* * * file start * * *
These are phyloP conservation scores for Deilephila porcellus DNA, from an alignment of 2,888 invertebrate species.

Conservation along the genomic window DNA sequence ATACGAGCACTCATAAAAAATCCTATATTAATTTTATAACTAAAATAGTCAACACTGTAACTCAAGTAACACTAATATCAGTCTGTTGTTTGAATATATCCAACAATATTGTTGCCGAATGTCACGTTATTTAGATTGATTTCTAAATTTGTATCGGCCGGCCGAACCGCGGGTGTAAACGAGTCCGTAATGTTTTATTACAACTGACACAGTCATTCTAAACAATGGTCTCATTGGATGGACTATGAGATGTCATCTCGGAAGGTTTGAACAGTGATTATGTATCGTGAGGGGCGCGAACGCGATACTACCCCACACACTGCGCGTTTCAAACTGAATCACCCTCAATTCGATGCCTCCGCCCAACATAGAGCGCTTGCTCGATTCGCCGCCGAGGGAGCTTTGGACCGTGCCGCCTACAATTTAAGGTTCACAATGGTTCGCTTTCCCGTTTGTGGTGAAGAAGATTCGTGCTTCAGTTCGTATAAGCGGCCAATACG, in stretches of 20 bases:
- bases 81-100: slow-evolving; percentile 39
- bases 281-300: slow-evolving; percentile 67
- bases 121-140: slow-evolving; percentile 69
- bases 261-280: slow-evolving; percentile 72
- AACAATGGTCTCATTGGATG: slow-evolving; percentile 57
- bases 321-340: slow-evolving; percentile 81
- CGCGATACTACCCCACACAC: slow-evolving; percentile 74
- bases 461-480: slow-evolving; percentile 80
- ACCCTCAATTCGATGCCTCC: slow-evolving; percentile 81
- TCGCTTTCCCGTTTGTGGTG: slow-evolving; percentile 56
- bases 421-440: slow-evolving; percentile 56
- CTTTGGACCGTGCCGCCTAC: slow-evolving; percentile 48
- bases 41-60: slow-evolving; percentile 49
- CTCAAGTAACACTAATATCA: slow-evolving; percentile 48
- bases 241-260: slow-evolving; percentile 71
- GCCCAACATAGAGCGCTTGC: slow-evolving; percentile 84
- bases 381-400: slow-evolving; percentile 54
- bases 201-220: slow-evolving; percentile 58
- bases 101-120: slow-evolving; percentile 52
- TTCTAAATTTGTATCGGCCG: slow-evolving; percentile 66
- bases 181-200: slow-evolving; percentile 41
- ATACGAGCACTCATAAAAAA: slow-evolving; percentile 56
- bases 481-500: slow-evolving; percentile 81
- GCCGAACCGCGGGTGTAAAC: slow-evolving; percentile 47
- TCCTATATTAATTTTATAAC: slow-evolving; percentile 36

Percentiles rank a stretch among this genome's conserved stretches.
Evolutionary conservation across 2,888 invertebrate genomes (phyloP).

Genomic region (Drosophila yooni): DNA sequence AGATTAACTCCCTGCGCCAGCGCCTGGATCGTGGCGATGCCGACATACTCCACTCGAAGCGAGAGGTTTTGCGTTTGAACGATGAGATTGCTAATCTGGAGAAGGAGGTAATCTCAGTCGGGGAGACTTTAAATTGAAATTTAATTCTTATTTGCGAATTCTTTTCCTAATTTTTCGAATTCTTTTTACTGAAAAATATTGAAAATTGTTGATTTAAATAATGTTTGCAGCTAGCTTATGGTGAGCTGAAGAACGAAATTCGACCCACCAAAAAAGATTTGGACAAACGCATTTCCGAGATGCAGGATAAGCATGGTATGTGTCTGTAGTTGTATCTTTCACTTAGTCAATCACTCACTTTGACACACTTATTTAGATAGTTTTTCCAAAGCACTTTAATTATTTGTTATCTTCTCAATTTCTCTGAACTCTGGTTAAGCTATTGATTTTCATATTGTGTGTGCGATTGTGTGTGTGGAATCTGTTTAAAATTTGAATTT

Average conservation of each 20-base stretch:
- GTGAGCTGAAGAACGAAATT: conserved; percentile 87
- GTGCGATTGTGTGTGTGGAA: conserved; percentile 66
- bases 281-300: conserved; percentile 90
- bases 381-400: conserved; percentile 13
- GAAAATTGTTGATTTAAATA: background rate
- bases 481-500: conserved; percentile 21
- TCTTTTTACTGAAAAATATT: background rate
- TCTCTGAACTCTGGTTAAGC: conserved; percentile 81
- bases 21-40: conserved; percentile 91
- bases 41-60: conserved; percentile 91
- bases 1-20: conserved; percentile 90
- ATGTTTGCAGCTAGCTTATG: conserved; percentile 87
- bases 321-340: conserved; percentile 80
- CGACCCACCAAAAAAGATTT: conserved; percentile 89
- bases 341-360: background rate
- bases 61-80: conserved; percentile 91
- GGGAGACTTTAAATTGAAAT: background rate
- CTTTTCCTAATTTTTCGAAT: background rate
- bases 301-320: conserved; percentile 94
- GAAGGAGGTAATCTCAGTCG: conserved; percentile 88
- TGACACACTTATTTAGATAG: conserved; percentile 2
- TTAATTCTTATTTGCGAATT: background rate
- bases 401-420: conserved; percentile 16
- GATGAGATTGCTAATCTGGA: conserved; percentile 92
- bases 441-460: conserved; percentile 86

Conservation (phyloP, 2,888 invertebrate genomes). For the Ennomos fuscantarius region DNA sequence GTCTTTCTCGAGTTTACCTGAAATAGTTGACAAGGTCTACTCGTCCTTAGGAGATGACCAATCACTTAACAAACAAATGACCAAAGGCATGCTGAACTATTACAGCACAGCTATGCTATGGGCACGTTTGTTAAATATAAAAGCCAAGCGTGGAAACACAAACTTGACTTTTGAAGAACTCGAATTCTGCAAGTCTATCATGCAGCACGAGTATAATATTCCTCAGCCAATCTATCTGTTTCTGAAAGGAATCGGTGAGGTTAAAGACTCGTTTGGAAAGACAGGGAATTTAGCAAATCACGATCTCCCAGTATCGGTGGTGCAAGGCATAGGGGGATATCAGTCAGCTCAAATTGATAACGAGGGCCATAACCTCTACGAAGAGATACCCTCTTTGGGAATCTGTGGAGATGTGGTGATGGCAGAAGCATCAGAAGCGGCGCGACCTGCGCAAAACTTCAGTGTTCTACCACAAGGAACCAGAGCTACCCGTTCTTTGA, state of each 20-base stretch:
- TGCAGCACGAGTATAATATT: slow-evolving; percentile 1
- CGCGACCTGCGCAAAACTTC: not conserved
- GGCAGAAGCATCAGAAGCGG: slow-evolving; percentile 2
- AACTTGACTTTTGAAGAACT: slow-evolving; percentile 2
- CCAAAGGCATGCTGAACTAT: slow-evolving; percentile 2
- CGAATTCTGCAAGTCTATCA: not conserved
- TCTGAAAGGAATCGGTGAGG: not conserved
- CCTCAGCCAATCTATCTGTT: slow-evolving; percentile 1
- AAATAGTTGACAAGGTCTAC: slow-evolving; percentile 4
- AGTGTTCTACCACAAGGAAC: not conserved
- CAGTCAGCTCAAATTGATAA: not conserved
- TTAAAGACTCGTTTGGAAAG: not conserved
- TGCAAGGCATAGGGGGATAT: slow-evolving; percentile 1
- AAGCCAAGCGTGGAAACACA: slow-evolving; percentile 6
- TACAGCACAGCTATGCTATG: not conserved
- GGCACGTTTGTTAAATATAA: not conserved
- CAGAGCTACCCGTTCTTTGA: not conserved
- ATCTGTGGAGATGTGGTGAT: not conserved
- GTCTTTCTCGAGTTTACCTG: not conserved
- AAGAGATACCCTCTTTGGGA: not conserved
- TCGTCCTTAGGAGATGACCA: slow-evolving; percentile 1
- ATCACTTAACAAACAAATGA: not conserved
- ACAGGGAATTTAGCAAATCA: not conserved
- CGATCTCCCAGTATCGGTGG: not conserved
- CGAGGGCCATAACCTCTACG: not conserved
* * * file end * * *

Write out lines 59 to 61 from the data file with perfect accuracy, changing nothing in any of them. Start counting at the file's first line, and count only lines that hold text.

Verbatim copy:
- CGCGACCTGCGCAAAACTTC: not conserved
- GGCAGAAGCATCAGAAGCGG: slow-evolving; percentile 2
- AACTTGACTTTTGAAGAACT: slow-evolving; percentile 2